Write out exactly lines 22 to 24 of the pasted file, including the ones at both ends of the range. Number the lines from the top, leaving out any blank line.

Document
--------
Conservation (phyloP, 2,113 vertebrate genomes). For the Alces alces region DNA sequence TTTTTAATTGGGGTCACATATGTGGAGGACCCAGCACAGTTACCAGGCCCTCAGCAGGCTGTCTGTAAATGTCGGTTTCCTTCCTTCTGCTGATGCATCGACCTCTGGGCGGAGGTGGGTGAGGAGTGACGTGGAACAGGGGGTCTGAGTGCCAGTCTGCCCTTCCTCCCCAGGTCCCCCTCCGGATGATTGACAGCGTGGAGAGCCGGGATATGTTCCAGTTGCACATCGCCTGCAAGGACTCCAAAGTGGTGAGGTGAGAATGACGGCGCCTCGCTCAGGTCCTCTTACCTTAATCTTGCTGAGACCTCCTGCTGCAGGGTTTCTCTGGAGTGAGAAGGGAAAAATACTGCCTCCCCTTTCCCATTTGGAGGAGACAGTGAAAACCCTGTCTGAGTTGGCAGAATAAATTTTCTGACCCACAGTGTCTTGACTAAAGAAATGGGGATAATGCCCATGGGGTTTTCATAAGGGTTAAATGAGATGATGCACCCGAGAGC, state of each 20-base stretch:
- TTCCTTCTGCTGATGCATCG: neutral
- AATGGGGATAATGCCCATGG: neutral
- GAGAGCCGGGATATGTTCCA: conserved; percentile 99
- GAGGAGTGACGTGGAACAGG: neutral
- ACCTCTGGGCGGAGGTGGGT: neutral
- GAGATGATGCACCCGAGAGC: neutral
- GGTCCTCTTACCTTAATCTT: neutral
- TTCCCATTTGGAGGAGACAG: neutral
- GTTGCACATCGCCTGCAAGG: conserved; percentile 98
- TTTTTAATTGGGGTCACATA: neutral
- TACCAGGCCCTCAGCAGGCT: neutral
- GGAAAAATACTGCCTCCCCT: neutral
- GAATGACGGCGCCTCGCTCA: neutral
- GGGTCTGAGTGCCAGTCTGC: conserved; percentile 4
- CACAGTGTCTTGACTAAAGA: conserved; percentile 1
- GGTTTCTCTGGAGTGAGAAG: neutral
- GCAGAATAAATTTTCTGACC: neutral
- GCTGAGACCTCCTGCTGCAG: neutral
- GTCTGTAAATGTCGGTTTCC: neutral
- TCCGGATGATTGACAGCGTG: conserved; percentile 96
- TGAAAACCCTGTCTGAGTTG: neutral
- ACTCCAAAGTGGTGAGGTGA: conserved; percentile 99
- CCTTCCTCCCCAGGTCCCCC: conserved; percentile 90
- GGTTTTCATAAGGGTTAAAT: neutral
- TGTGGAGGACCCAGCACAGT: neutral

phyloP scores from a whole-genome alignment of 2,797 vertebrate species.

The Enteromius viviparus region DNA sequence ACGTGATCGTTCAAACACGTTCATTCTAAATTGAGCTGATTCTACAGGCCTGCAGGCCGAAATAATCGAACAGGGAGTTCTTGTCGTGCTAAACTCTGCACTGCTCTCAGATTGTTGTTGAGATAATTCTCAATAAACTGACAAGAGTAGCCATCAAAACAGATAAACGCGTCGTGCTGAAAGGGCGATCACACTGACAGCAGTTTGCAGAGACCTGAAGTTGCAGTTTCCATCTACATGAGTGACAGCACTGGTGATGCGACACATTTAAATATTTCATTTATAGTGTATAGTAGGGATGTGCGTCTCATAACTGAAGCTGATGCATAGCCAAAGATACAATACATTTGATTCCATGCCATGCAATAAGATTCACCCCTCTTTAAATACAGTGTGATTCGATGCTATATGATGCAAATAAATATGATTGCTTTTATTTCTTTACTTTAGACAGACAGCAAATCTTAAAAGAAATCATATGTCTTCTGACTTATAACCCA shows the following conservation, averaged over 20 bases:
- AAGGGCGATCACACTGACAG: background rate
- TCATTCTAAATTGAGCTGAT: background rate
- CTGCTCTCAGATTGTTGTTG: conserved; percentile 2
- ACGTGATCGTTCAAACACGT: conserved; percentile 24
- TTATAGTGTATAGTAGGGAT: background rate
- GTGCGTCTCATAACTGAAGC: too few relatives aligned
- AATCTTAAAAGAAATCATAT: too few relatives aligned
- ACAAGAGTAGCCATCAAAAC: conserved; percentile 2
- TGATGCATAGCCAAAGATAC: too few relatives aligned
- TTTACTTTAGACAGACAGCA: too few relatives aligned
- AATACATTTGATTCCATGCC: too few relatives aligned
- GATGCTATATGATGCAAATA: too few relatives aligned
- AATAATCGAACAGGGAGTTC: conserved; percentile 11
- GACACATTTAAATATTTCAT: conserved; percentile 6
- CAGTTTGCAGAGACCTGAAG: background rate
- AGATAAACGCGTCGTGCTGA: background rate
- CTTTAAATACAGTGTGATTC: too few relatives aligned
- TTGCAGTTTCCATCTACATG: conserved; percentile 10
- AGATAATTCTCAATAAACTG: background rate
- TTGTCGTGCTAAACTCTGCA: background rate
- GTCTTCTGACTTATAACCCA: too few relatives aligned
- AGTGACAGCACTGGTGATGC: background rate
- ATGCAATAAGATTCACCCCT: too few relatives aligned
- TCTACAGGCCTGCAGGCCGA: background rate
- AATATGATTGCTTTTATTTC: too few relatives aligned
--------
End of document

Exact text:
- TGAAAACCCTGTCTGAGTTG: neutral
- ACTCCAAAGTGGTGAGGTGA: conserved; percentile 99
- CCTTCCTCCCCAGGTCCCCC: conserved; percentile 90